Learning Center

Jan 29, 2015

Stay Cool: Preventing Heat-Related Illness

~ by Dr. Carol Bridges

What are the two major types of Heat-Related Illness?

Heat Exhaustion

Heat Exhaustion occurs when your body gets too hot. You may feel weak, experience dizziness, have a headache, or feel your heart racing. Do not drink alcohol; this can make heat exhaustion worse. If you do not feel better in 30 minutes, call your doctor. Heat exhaustion can progress to sunstroke.
If you think you have heat exhaustion, get out of the heat, rest in a cool place, and drink plenty of fluids.


Heatstroke happens when your body gets too hot and can occur after you already have heat exhaustion. Heatstroke is much more serious than heat exhaustion and can kill you. Most people with heatstroke have a fever, may seem confused, and can even have a seizure or go into a coma.
If you think someone has heatstroke, get him or her to a cool area and seek medical attention. Remove excessive clothing and try to cool him or her with lukewarm water. Call 911 if the individual exhibits any of the following symptoms:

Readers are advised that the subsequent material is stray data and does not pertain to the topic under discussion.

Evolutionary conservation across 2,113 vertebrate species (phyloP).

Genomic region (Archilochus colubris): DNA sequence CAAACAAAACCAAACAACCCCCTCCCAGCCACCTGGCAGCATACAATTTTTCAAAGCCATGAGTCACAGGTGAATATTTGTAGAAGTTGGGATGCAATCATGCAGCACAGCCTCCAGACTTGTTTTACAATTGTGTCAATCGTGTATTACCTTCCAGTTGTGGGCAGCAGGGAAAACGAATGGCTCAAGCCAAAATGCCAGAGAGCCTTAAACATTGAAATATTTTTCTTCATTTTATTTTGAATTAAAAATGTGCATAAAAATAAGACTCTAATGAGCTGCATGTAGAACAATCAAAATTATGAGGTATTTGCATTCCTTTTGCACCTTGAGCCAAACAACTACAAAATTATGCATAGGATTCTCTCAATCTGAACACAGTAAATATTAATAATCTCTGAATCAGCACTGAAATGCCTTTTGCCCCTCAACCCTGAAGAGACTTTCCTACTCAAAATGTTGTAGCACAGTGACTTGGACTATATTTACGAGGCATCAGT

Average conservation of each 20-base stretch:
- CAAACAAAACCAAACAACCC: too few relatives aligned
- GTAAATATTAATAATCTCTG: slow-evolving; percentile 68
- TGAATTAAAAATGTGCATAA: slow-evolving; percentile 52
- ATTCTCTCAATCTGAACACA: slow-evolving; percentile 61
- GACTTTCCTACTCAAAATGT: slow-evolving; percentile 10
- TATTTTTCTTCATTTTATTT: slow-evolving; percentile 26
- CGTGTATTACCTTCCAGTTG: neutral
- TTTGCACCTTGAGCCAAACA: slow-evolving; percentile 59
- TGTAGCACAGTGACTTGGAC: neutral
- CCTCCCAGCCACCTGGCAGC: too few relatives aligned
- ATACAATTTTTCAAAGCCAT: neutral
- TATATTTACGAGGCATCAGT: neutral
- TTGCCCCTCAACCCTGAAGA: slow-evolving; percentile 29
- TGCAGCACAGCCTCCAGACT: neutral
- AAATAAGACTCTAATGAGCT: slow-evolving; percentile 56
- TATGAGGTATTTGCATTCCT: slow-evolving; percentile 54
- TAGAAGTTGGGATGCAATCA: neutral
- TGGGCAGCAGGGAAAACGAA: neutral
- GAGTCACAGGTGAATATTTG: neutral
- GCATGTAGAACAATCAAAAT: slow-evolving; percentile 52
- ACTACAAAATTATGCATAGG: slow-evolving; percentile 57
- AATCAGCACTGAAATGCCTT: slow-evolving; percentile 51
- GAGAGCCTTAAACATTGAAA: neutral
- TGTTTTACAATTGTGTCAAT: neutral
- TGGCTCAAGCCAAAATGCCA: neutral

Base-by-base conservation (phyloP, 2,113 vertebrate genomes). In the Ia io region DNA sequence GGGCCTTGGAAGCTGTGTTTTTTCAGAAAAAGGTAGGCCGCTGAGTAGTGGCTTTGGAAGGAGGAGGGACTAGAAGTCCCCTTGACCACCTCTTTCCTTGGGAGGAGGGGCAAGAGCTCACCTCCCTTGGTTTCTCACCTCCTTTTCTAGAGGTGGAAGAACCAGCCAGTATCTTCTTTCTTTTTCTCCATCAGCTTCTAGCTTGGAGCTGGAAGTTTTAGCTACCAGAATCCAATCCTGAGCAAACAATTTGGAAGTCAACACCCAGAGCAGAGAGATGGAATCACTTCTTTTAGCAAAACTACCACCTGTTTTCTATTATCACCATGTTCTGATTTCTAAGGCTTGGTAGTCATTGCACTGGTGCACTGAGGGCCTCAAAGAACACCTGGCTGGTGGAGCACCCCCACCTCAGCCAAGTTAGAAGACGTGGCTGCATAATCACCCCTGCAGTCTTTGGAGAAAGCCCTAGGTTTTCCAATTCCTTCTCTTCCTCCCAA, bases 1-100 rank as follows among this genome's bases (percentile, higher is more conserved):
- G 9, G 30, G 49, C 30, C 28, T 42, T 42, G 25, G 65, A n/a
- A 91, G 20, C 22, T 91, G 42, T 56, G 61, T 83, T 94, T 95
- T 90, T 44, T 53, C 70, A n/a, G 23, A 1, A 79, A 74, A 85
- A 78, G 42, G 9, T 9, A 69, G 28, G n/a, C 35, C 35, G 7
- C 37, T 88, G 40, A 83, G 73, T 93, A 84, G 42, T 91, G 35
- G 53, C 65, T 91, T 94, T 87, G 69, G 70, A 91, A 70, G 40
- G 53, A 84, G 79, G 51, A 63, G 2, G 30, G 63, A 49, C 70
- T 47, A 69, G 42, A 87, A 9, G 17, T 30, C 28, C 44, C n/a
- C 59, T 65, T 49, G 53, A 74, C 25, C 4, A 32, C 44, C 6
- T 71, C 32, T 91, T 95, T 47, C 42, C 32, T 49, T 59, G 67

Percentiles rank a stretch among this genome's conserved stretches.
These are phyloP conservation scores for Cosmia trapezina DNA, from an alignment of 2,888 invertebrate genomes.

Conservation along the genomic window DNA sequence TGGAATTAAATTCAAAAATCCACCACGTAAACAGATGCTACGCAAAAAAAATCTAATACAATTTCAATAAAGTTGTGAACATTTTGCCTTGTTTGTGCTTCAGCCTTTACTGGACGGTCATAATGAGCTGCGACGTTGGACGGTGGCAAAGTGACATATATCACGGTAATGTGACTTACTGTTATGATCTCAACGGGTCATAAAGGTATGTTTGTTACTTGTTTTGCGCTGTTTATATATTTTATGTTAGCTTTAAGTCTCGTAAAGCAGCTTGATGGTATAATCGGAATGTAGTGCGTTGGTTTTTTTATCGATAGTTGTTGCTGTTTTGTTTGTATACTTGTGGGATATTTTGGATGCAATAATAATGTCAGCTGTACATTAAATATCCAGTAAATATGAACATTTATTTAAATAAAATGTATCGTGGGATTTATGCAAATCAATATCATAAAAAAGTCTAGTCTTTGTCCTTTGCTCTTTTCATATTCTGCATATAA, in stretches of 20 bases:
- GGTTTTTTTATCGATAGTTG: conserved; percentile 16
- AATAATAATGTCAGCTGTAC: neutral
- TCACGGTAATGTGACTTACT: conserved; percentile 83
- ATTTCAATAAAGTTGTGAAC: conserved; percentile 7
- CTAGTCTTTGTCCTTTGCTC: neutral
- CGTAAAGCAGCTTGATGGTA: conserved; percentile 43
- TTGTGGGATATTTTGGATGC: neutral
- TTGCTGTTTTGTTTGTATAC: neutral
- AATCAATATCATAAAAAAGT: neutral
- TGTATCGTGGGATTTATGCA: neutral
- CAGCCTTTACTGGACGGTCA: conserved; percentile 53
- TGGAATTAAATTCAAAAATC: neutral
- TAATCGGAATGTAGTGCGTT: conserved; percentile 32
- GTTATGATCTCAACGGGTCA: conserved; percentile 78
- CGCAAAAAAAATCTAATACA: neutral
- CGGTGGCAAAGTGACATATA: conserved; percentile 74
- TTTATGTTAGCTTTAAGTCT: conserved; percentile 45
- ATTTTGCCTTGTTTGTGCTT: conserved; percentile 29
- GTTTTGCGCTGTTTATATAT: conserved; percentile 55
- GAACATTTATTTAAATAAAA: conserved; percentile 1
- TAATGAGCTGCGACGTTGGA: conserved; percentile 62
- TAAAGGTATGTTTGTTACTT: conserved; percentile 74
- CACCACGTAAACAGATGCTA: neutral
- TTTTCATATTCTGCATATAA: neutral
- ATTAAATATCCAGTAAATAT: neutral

• Skin that feels hot and dry, but not sweaty
  • Confusion
  • Vomiting
  • Shortness of breath or trouble breathing


What Are the Long Term Effects of Heat-Related Illness?

For about a week after having heatstroke or heat exhaustion, you may be more sensitive to the heat. As you recover, avoid vigorous exercise and hot weather. Ask you doctor when you can return to your normal activities.

What Medicines Can Make You Susceptible to Heatstroke?

  • Allergy Medicines (anti-histamines)
  • Cough and Cold Medicines (decongestants)
  • Some Blood Pressure Medicines
  • Diet Pills (amphetamines)
  • Laxatives
  • Seizure Medicines
  • Thyroid Medicines
  • Water Pills
  • Irritable Bowel and Irritable Bladder Medicines


What are the Signs of Heat-Related Illness?

  • Weakness
  • Headache
  • Dizziness
  • Muscle Weakness
  • Muscle Cramps
  • Nausea
  • Vomiting
  • Worried Feeling
  • Fast Heartbeat
  • Dehydration


How can You Prevent Heat-Related Illness?

  • Wear lightweight, light colored, loose-fitting clothing.
  • Protect yourself from the sun by wearing a hat or using an umbrella.
  • Drink extra fluid prior to beginning outdoor activities.
  • Drink fewer products that contain caffeine (coffee, tea, cola) and alcohol.
  • Use sunscreen with SPF 15 or greater.
  • Schedule vigorous activities for cooler times of day such as before 10 a.m. or after 6 p.m.
  • During an activity, take frequent breaks and drink water or other non-caffeinated fluids every 15-20 minutes, even if you don’t feel thirsty.